The Department of Individual Family and Community Education hosted a research showcase in Travelstead Hall Thursday.

There were approximately 35 different presenters from programs within the IFCE department including nutrition, counselor education, educational psychology and family and child studies.

Topics included diversity, grief, social behaviors and discrimination among young adults, diabetic patients, food insecurities and the relationship between maltreated adolescents (11 to 17 years old) and their academic outcomes.

This was the seventh showcase event IFCE hosted in their effort to “raise visibility about research within the department and foster collaboration with the community,” said IFCE department chair Jay Parkes, Ph.D.

“Our showcase includes a range of research done by faculty and students – it’s a blend of research where some of it is also federally funded through grants,” Parkes said.

Some students have conducted research that has been years in the making.

“For some students, these research projects may later become their student theses or dissertations,” he said.

Some of the unique research projects included in this year’s showcase feature information on: looking at undocumented youth and their mental health needs, sibling loss in childhood dealing with grief, social networks of the LGB youth (transgender youth were not included in the study) and transitioning and empowerment of underserved youth of color, Parkes said.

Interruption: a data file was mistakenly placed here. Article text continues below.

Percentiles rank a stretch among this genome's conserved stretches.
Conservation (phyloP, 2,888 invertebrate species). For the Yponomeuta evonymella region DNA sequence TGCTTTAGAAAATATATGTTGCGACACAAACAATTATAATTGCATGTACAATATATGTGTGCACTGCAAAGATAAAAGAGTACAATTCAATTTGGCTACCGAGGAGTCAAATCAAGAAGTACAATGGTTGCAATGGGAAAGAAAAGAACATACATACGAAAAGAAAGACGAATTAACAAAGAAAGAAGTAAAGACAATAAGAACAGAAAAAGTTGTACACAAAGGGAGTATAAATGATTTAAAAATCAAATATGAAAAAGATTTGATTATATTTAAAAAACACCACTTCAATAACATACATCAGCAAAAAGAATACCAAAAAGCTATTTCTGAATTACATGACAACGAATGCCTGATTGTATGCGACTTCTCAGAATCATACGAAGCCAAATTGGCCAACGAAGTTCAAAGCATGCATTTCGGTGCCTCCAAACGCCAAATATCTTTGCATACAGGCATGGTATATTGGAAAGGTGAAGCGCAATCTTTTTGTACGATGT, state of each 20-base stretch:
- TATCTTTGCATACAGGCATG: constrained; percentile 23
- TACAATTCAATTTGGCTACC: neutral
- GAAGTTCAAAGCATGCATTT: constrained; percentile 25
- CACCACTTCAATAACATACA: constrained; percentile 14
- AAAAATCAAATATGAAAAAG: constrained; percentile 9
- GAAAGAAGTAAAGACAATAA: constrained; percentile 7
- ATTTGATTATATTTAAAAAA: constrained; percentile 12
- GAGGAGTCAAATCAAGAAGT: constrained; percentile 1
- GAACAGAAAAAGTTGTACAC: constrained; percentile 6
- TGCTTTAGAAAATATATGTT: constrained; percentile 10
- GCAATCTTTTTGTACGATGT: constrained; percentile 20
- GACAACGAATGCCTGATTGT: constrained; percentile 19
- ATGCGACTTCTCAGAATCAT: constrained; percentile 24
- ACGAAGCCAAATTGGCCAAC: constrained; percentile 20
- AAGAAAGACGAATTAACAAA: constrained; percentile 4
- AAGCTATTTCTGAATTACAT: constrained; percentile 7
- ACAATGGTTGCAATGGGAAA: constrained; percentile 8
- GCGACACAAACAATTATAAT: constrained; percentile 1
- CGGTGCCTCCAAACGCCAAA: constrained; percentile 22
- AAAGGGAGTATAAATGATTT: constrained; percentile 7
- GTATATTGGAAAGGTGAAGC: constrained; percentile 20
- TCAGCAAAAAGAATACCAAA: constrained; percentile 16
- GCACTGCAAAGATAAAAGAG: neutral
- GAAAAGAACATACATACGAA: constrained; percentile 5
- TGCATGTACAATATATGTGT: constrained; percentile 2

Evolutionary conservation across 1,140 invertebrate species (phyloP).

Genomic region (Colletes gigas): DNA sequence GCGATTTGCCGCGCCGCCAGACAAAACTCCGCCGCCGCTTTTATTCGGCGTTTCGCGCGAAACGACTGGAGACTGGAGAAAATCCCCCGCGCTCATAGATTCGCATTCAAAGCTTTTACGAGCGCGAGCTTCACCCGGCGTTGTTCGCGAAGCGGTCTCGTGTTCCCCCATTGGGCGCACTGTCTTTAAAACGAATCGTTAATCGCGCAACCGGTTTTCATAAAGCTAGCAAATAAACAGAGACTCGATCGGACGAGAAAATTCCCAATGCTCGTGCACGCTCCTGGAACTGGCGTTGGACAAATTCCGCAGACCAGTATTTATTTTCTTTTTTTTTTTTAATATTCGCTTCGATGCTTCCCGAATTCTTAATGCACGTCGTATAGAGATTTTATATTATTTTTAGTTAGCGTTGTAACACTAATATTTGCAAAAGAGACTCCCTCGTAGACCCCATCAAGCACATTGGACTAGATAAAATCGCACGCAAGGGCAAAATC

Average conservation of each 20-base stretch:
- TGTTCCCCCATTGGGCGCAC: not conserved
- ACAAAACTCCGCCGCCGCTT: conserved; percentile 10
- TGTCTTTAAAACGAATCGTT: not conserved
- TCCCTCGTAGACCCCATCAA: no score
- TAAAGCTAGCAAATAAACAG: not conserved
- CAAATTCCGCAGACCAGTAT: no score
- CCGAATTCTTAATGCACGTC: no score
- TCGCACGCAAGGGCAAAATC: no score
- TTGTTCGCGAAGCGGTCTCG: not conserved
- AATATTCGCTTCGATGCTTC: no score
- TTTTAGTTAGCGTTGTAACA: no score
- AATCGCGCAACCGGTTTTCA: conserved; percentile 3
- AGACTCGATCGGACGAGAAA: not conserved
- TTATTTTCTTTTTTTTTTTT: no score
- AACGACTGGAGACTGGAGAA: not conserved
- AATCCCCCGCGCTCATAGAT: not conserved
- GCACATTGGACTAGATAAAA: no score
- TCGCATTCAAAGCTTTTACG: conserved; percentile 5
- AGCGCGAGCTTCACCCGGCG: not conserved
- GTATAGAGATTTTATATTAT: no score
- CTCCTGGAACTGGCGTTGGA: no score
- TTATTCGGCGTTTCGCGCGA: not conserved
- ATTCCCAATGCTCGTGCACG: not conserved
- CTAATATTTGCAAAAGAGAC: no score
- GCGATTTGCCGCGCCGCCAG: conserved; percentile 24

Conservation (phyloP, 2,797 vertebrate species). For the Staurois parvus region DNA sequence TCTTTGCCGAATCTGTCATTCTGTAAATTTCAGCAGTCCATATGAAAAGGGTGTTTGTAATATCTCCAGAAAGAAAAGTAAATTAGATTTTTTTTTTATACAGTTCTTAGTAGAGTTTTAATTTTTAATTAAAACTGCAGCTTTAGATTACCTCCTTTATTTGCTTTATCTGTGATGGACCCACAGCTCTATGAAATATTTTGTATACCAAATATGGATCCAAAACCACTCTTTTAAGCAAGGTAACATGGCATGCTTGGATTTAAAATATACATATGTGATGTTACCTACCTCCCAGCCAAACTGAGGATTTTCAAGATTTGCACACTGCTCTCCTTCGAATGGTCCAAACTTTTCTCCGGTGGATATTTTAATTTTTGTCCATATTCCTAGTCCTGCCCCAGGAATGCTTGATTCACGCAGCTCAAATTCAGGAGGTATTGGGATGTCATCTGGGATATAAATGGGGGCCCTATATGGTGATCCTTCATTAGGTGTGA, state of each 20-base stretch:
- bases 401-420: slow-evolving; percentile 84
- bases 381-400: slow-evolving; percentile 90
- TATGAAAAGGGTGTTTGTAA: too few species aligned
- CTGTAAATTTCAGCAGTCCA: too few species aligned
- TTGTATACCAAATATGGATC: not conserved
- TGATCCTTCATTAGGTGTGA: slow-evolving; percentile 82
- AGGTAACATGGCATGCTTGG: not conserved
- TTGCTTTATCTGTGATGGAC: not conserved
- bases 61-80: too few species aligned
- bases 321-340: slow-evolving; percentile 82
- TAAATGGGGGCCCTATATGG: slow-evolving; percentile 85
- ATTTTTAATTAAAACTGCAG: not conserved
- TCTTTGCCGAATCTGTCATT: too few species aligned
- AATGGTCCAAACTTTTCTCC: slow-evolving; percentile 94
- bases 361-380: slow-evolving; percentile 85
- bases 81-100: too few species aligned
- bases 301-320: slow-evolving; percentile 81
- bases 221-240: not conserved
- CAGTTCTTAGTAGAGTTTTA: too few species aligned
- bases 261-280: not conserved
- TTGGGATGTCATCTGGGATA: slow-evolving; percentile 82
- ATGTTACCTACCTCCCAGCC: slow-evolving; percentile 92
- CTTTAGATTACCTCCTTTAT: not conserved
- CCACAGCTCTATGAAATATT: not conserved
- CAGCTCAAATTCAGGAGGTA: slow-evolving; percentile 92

“Some of these projects may go on to be showcased at various national conferences where these posters will be presented,” Parkes said.

Qamar Hadi, a University of New Mexico graduate student studying nutrition, developed her research proposal on food insecurity specific to current UNM students — she did this by surveying 40 College of Education students ranging from 18 to 65 years old.

“It started as a class project where I developed a survey first to understand the value of the topic and found that 10 percent of students who responded to the survey experienced recent food insecurity,” Hadi said.

Hadi reviewed demographic data on food insecurity and found one factor influencing lack of access to adequate nutrition might be attributed to their socioeconomic status. Hadi plans to continue developing her research and will gather more data, while investigating the causes and remedies related to food insecurities within the college-student population, she said.

Parkes said he was very pleased overall with the engagement from the students and faculty of the University of New Mexico and the local community.

He said the IFCE research showcase continues to be a success, serving the community by encouraging collaboration for all involved and raising visibility of various ongoing research being conducted within the department.

He also said the event helps to serve as a "one-stop shop" for students, faculty and community guests.

The IFCE Department has a list of the current and past programs from past research showcases available for download at

Michele Arbogast is a freelance reporter at the Daily Lobo. She can be contacted at or on Twitter @DailyLobo.